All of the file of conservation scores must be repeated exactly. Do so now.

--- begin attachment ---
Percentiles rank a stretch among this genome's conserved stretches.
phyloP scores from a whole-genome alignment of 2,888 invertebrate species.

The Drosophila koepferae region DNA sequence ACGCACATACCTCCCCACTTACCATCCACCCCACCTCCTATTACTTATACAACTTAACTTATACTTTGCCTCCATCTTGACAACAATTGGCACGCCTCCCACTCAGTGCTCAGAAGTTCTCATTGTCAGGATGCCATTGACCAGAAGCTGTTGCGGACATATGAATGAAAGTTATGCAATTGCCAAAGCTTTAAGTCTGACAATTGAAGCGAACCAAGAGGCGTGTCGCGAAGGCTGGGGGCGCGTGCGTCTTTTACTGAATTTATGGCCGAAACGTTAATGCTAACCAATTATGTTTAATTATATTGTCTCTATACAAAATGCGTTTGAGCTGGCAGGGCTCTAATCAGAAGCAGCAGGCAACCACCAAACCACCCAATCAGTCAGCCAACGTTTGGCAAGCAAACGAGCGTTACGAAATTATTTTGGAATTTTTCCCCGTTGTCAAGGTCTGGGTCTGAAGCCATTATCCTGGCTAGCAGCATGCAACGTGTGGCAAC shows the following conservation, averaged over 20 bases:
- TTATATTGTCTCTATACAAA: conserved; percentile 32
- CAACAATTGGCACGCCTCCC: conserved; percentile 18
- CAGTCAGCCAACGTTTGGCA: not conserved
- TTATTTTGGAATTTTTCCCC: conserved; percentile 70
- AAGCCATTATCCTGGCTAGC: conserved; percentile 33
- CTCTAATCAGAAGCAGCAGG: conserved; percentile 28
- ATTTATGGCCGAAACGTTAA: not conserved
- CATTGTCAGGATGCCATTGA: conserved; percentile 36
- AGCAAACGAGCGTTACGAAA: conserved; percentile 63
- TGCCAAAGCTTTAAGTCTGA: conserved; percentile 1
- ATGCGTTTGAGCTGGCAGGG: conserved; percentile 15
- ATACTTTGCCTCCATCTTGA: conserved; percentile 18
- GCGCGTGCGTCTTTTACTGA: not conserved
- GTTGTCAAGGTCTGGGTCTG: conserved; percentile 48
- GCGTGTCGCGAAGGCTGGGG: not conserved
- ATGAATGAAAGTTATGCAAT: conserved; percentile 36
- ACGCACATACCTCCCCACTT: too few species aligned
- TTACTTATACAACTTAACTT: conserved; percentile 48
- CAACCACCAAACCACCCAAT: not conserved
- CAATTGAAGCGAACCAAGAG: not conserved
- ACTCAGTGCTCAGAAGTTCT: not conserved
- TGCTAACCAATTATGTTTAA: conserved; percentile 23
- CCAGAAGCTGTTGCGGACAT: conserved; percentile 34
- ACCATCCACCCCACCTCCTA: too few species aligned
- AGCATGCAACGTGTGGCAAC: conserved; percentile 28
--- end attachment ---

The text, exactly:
Percentiles rank a stretch among this genome's conserved stretches.
phyloP scores from a whole-genome alignment of 2,888 invertebrate species.

The Drosophila koepferae region DNA sequence ACGCACATACCTCCCCACTTACCATCCACCCCACCTCCTATTACTTATACAACTTAACTTATACTTTGCCTCCATCTTGACAACAATTGGCACGCCTCCCACTCAGTGCTCAGAAGTTCTCATTGTCAGGATGCCATTGACCAGAAGCTGTTGCGGACATATGAATGAAAGTTATGCAATTGCCAAAGCTTTAAGTCTGACAATTGAAGCGAACCAAGAGGCGTGTCGCGAAGGCTGGGGGCGCGTGCGTCTTTTACTGAATTTATGGCCGAAACGTTAATGCTAACCAATTATGTTTAATTATATTGTCTCTATACAAAATGCGTTTGAGCTGGCAGGGCTCTAATCAGAAGCAGCAGGCAACCACCAAACCACCCAATCAGTCAGCCAACGTTTGGCAAGCAAACGAGCGTTACGAAATTATTTTGGAATTTTTCCCCGTTGTCAAGGTCTGGGTCTGAAGCCATTATCCTGGCTAGCAGCATGCAACGTGTGGCAAC shows the following conservation, averaged over 20 bases:
- TTATATTGTCTCTATACAAA: conserved; percentile 32
- CAACAATTGGCACGCCTCCC: conserved; percentile 18
- CAGTCAGCCAACGTTTGGCA: not conserved
- TTATTTTGGAATTTTTCCCC: conserved; percentile 70
- AAGCCATTATCCTGGCTAGC: conserved; percentile 33
- CTCTAATCAGAAGCAGCAGG: conserved; percentile 28
- ATTTATGGCCGAAACGTTAA: not conserved
- CATTGTCAGGATGCCATTGA: conserved; percentile 36
- AGCAAACGAGCGTTACGAAA: conserved; percentile 63
- TGCCAAAGCTTTAAGTCTGA: conserved; percentile 1
- ATGCGTTTGAGCTGGCAGGG: conserved; percentile 15
- ATACTTTGCCTCCATCTTGA: conserved; percentile 18
- GCGCGTGCGTCTTTTACTGA: not conserved
- GTTGTCAAGGTCTGGGTCTG: conserved; percentile 48
- GCGTGTCGCGAAGGCTGGGG: not conserved
- ATGAATGAAAGTTATGCAAT: conserved; percentile 36
- ACGCACATACCTCCCCACTT: too few species aligned
- TTACTTATACAACTTAACTT: conserved; percentile 48
- CAACCACCAAACCACCCAAT: not conserved
- CAATTGAAGCGAACCAAGAG: not conserved
- ACTCAGTGCTCAGAAGTTCT: not conserved
- TGCTAACCAATTATGTTTAA: conserved; percentile 23
- CCAGAAGCTGTTGCGGACAT: conserved; percentile 34
- ACCATCCACCCCACCTCCTA: too few species aligned
- AGCATGCAACGTGTGGCAAC: conserved; percentile 28